Australian experience inspires transparency in Liberian natural resource sector

Jenkins Flahwor of Liberia assumed the role of Project Director of the Committee for Peace and Development Advocacy (COPDA) a mere two months after graduating from his Australian Government- funded Short Course at the University of Sydney in Australia.

As part of his Work Plan on Return, Jenkins established four community monitoring and advocacy groups in five communities in 2012.

COPDA’s management team has increased the focus of the organisation’s work to ensure transparency and accountability in the natural resource sector of Liberia.

“The expansion of COPDA’s programs between September 2011 and 2012, with a focus on the natural resource sector, was hugely based on my experience in Australia. During field visits to Australian mines and interaction with mining companies, I had noticed the positive relationship between the mining companies and the aboriginal communities, which was lacking in Liberia,” he said.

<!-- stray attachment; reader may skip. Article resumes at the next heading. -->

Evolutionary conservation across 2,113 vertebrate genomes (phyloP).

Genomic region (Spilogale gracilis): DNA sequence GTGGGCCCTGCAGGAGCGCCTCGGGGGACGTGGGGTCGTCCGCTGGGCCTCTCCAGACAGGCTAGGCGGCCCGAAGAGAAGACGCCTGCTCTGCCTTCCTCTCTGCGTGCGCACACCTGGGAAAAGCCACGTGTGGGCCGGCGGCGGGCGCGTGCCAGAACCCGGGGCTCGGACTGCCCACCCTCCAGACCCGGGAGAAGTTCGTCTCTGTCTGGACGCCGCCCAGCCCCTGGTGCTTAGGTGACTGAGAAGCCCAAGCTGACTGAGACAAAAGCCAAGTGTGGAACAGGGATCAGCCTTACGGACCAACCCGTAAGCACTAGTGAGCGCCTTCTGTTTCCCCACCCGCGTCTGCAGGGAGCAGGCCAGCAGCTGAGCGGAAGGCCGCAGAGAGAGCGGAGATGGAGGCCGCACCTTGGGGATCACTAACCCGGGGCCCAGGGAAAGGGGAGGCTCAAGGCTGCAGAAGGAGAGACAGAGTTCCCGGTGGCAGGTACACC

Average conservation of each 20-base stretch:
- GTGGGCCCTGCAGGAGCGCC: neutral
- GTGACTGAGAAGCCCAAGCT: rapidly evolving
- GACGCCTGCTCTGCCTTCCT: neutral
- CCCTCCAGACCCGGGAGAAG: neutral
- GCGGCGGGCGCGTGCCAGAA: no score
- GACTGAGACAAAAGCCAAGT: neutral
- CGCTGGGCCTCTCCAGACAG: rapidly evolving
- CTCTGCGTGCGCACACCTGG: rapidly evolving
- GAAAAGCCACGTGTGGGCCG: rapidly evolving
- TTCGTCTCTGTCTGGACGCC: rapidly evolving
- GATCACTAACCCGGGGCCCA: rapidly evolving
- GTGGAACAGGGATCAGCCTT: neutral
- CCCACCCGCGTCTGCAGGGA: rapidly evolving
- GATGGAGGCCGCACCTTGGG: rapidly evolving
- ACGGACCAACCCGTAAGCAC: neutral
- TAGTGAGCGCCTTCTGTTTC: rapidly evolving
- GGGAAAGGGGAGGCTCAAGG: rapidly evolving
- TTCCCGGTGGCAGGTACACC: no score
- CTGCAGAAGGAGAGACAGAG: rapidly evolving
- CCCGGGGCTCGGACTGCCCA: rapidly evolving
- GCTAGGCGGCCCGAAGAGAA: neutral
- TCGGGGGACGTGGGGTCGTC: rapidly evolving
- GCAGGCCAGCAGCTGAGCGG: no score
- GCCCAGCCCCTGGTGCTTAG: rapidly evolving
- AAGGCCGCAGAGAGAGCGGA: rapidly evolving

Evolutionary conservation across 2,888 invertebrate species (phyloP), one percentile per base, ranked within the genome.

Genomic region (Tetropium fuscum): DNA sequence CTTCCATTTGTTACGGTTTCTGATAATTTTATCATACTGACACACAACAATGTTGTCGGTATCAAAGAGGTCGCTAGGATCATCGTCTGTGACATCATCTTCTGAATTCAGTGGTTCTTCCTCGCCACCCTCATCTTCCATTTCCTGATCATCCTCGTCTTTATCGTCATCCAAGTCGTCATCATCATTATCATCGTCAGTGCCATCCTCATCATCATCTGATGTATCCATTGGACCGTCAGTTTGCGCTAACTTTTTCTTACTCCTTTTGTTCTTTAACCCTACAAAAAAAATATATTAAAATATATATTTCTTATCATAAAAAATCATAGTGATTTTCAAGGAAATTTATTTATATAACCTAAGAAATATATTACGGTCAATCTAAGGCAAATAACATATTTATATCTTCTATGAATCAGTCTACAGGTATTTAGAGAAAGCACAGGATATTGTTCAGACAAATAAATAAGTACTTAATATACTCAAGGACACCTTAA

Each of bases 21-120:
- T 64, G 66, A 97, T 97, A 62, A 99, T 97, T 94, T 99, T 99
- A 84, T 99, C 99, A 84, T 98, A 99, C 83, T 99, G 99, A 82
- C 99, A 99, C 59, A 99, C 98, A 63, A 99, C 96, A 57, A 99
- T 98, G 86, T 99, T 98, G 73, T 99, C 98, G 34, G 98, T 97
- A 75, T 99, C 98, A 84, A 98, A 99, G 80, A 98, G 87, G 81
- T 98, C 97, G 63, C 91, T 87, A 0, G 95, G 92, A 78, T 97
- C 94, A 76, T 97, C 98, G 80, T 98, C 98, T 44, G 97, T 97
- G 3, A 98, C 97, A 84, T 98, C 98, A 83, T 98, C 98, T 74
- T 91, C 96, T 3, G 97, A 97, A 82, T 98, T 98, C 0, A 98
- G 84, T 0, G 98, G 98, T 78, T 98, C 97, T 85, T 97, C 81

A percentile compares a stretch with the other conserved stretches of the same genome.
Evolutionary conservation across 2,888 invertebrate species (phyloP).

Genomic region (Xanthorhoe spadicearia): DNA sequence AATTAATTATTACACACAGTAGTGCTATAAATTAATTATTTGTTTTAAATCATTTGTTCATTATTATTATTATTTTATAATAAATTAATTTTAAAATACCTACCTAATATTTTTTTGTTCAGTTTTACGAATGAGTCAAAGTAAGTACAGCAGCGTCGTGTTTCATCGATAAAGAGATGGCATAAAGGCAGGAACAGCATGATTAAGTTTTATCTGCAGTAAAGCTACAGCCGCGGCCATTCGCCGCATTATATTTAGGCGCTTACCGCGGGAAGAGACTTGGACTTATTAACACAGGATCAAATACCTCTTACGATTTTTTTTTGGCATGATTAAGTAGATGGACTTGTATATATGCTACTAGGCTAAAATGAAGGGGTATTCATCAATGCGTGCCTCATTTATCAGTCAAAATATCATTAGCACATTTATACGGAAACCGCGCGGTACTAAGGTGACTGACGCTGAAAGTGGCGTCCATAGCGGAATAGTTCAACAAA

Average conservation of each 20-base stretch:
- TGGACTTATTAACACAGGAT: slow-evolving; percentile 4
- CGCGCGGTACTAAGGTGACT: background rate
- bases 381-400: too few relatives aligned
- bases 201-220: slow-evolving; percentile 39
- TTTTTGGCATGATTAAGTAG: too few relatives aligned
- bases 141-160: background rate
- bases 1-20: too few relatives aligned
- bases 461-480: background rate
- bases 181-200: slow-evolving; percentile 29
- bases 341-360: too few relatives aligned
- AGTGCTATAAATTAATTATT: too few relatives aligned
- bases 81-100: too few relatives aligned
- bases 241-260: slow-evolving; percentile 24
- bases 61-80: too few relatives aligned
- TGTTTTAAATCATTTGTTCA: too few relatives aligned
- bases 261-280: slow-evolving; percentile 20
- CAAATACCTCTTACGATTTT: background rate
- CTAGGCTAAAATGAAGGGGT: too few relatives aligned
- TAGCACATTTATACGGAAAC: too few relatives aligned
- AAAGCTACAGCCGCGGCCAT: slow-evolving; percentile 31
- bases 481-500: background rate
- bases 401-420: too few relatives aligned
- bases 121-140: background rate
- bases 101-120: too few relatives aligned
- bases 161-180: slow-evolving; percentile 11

The overall objective of this initiative was to bring about some level of transparency and accountability in the management of the contribution to the Nimba County Social Development Fund by the two major mining companies in the county.

Consequently, mining companies in the area were beginning to respond to the concerns of communities, with one of them paying benefits to communities whose farmlands were affected by its operations.

Jenkins played a key role in the formation of the Nimba County Civil Society Coalition on Natural Resource Accountability. The group of civil society and community-based organisations advocates for sustainable mining and the management of revenue generated from the mining sector for the benefit of mining communities in Nimba County.

He attributes his success directly to his short stint in Australia as an Awardee. “Although intensive and short in duration (six weeks), knowledge and skills gained in issues management and scenario planning are greatly helping me succeed in my job as Program Director,” says Jenkins, who established the innovative Natural Resource Governance and Accountability Program at COPDA.

Spurred on by this experience, Jenkins developed and submitted two project proposals focusing on natural resource management with an emphasis on the extractive industries, such as mining, and ways poor mining communities can benefit from revenues generated from mining activities. The two proposals were approved by the US-based National Endowment for Democracy and the Australia Awards Small Grants Scheme, respectively.

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